Durability via superfluity. Contrary to superficial logic, it is not the usefulness of a work that makes it last. Rather, it is those elements that have no clear use that elevate the work beyond a mere use object, not to speak of an object of consumption. This is because unlike utility, which is always tied to a particular time, place, and subject, the superfluous elements, its decoration, have a value of their own outside of the work itself. Because of this, the most useful of goods will lose all of its durability the moment it is unable to perform its function, while a work enriched by superfluity will retain a value beyond itself, and will be valued for this even if the primary use of the object no longer matters. The phenomenon of collecting, such as, for example, stamp collecting, would not exist if the stamps were not decorated with unique illustrations with every new issue. The illustration on the stamp is wholly irrelevant to its function, and precisely because of that it elevates a tiny piece of paper to an object worthy of collection, infusing it with a durability unmatched by any purely utilitarian good.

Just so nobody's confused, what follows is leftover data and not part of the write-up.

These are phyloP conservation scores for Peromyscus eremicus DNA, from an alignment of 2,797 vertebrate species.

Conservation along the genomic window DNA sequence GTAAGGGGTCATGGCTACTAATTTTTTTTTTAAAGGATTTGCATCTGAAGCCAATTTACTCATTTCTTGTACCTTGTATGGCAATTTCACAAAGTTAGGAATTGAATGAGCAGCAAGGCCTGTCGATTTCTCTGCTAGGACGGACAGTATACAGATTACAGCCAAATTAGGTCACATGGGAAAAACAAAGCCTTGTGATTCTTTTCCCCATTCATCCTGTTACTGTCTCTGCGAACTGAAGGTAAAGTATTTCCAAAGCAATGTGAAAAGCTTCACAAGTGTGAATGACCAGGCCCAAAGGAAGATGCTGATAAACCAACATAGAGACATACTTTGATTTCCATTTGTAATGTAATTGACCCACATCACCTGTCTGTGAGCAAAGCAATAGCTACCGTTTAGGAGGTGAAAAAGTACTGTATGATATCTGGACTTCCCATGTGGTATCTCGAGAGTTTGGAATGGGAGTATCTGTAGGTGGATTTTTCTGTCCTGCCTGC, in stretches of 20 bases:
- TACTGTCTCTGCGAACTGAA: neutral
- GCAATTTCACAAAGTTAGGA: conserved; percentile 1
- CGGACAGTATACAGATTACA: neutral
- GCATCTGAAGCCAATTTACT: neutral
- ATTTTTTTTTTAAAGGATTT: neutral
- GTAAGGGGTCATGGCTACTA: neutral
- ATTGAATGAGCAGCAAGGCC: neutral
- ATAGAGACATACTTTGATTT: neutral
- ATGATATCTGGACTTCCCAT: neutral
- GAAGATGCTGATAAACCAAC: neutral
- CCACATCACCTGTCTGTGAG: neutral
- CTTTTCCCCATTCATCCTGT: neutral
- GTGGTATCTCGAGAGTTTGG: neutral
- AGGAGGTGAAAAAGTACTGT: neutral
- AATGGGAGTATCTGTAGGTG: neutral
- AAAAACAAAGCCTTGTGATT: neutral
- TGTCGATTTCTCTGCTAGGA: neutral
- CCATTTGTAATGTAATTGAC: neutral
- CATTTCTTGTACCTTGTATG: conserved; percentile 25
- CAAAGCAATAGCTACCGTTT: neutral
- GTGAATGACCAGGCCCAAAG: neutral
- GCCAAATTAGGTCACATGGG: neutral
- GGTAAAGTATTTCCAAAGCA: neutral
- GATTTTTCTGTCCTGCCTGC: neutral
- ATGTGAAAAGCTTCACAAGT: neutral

October 2015

Looking for a good read?

Proust wrote that the true voyage of discovery is not to visit strange lands, but to possess other eyes, to behold a hundred universes that each of them beholds. Thus, in the words of Ruskin, what good books give us is not mere knowledge, but sight. Sign up to my email newsletter to receive regular recommendations of exceptional books on a wide range of topics including history, philosophy, literature, and art. A summary of latest site updates will also be included. Sign up below: